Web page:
9 FEBRUARY 1867, Page 20

The Love that Kills. By the Author of The Wife's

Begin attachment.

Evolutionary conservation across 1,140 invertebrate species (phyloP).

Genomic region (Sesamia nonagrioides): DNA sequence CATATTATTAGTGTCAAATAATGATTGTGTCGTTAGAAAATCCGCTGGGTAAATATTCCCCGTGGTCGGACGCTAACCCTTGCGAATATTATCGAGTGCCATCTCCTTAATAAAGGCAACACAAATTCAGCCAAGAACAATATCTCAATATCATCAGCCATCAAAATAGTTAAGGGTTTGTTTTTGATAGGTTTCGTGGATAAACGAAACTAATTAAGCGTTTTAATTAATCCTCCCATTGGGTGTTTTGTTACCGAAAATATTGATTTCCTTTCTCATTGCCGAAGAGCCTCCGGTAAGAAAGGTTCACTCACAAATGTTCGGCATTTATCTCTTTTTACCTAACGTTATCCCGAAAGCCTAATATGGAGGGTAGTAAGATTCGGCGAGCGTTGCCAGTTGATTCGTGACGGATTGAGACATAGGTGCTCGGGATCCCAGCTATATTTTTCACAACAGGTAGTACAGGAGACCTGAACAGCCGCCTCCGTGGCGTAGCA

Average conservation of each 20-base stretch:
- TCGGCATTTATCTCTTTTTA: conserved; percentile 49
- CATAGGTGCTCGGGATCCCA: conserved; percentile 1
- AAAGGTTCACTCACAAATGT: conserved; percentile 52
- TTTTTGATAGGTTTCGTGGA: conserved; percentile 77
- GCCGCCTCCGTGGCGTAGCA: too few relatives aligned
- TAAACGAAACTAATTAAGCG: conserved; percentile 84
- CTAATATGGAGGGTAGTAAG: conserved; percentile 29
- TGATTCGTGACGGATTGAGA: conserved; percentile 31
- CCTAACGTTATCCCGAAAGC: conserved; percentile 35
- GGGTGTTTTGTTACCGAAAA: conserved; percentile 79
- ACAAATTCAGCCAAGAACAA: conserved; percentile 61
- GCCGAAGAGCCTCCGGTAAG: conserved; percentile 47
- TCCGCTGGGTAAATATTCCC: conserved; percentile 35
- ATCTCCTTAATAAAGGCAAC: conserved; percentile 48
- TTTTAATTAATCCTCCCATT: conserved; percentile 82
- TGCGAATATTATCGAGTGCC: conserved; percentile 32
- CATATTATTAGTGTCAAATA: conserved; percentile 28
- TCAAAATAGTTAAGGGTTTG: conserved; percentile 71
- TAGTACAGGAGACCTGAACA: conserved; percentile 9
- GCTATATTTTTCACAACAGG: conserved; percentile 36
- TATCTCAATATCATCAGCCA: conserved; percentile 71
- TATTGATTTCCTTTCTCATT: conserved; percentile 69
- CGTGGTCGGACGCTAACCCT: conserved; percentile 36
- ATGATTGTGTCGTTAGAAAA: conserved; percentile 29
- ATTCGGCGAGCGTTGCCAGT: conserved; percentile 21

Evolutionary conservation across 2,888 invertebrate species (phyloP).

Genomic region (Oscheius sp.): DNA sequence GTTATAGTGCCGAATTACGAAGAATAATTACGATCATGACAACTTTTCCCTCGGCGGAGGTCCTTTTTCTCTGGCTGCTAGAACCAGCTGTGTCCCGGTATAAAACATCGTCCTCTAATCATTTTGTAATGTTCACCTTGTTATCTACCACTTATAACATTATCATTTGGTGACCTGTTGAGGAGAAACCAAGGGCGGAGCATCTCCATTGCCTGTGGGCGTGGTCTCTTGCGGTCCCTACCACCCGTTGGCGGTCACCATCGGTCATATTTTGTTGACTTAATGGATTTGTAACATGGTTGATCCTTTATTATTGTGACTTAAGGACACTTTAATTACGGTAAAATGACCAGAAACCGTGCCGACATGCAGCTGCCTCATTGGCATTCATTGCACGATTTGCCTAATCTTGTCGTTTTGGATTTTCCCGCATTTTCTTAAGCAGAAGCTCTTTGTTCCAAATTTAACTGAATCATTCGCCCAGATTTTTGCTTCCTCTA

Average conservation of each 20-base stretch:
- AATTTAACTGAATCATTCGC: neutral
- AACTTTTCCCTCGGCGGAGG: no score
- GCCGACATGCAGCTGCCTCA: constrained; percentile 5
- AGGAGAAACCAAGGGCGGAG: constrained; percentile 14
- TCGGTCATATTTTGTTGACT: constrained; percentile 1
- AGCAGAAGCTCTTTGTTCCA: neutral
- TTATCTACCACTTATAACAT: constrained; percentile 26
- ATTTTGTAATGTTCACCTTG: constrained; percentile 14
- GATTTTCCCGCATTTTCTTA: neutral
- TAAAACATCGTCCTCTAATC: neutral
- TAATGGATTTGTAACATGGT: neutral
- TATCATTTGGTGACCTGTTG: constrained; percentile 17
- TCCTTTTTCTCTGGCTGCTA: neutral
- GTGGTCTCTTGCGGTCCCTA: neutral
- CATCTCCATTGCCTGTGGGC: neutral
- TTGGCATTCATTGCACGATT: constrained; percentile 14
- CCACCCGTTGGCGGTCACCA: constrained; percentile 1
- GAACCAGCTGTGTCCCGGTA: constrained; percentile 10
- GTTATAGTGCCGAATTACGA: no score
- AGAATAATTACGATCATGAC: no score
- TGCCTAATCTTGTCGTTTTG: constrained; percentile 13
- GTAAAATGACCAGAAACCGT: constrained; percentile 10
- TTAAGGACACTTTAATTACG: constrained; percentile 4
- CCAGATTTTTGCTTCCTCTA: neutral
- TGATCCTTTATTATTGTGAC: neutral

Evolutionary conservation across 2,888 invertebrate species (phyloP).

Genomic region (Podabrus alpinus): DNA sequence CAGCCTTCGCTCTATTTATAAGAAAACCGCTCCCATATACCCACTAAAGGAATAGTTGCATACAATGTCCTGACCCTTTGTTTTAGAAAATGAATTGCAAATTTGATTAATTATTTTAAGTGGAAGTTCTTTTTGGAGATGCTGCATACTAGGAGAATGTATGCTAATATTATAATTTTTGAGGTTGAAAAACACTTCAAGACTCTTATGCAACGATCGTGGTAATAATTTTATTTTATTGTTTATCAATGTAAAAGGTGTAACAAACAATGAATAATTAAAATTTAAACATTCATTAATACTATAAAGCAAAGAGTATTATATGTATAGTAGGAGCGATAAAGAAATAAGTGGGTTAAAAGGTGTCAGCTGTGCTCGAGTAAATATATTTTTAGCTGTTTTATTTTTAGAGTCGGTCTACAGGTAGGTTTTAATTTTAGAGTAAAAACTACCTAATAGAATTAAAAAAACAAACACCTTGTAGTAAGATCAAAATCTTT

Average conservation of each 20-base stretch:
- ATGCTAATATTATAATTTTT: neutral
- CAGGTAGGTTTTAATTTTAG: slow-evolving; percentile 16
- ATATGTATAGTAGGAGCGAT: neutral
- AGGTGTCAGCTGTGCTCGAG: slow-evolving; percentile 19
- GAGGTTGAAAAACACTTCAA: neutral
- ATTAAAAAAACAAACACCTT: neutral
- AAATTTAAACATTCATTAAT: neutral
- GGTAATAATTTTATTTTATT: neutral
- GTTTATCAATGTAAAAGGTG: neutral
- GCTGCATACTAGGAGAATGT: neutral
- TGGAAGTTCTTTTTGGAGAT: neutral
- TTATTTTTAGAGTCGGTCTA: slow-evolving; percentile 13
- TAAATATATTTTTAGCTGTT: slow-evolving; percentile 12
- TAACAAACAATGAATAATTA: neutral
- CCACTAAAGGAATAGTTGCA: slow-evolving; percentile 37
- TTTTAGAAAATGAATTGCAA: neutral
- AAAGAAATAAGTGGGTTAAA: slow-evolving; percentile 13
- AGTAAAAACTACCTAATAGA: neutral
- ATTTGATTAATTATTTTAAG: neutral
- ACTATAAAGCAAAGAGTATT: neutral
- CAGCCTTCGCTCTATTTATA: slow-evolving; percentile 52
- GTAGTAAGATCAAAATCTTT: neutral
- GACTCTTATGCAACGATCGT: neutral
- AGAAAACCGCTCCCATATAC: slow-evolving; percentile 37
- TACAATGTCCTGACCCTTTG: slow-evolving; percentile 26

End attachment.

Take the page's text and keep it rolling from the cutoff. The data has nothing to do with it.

Evidence- (Tinsley Brothers.)—Mr. Wills can do and has done much better than this. He has, he says in his preface, a double object—to describe love. tainted with jealousy and sharpened by mental disease into insanity, and to describe the causes of Irish distress as they ripened into the' Rebellion of 1818. The latter he has done passably, though he does not leave Carleton's impression on the mind ; but in the former he has, we- think, failed. He has given a painful description of a madman in love, but if, as we take it, the speciality of madness is not merely exaggera- tion, but the deduction of possible results from unreal promisees, his. picture is by no means accurate. What Clayton writes in his diary is. sometimes striking, but no sane man has the moans of testing whether it is truly descriptive, and unless rigidly true, the whole analysis pro- duces pain without any possibility of benefit. The impulses of a man with a shattered skull are scarcely subjects for art, least of all in fiction, where the assumption of insanity simply releases the author from the- laws of probability. Of course there is powerful writing in the book,. for Mr. Wills can always use the word which best expresses his thought, and his thoughts are usually clear ; but we fail after reading his three, volumes to trace the precise relation between the hero and the second heroine, the most interesting person in the story, and shut it with a sigh of dissatisfaction, certain only that its author's great power of exciting. gloomy thought and our own time have been partially wasted.